Senate Republicans are signaling that they are content to sit out the looming debt limit debate — for now.
The latest debate over raising the federal debt limit is looming in Washington, but Senate Republicans are signaling they are content to sit out the negotiations — for now.
Senate Majority Leader Mitch McConnell (R-Ky.) said on Tuesday that he doesn’t anticipate any movement on the issue until the end of the year, when the Treasury Department is expected to hit the current debt ceiling.
“We’d like to get to the point where we can address the debt limit issue in a responsible way,” McConnell told reporters. “But right now, we’re going to leave that until we get closer to the end of the year because it’s a very complicated issue. So, I don’t expect any debt limit action in the near term.”
McConnell’s comments come as the federal government is expected to hit the current debt ceiling of $20.5 trillion by the end of the year. Congress has routinely raised the debt ceiling in the past, but the issue has become increasingly contentious in recent years as Republicans have sought to tie the issue to spending cuts or other fiscal reforms.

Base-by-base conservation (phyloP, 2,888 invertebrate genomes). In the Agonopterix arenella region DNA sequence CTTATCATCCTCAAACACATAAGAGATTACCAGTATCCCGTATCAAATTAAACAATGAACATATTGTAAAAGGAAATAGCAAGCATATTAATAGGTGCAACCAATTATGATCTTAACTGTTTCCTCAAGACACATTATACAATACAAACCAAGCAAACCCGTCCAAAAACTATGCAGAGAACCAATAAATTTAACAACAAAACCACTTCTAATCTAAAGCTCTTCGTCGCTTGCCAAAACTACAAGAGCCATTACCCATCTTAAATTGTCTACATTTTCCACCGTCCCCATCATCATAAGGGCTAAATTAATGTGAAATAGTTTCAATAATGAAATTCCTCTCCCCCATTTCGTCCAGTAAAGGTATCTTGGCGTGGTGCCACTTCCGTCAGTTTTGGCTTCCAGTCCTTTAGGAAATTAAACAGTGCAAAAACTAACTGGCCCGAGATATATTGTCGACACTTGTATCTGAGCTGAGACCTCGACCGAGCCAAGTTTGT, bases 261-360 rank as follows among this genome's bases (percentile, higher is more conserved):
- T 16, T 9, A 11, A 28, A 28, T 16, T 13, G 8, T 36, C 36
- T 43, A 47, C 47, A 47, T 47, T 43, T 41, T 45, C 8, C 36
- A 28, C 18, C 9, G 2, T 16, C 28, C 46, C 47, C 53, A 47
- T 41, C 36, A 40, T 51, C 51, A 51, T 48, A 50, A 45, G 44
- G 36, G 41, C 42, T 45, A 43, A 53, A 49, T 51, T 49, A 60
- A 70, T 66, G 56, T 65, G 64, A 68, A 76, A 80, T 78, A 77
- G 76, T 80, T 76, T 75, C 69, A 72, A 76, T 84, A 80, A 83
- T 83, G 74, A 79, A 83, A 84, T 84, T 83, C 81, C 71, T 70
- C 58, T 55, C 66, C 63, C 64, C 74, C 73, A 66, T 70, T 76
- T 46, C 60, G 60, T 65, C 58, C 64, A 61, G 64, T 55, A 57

McConnell’s comments also come amid a new push from the White House and Treasury Secretary Steven Mnuchin to raise the debt limit. Mnuchin has warned that the Treasury will not be able to pay some of its obligations if Congress does not raise the debt limit by the end of the year. But McConnell and other Senate Republicans appear wary of the White House’s proposal, and instead are focusing their efforts on other issues, such as tax reform and health care.
“We’re going to focus on other things that have been a priority for us and see where we go from there,” McConnell said. The debt limit debate has been a source of contention in the past, and it’s likely to be no different this time around. It remains to be seen how Senate Republicans will approach the issue when it comes time to vote on raising the debt limit. But for now, McConnell and the Senate GOP are content to sit it out and focus on other matters.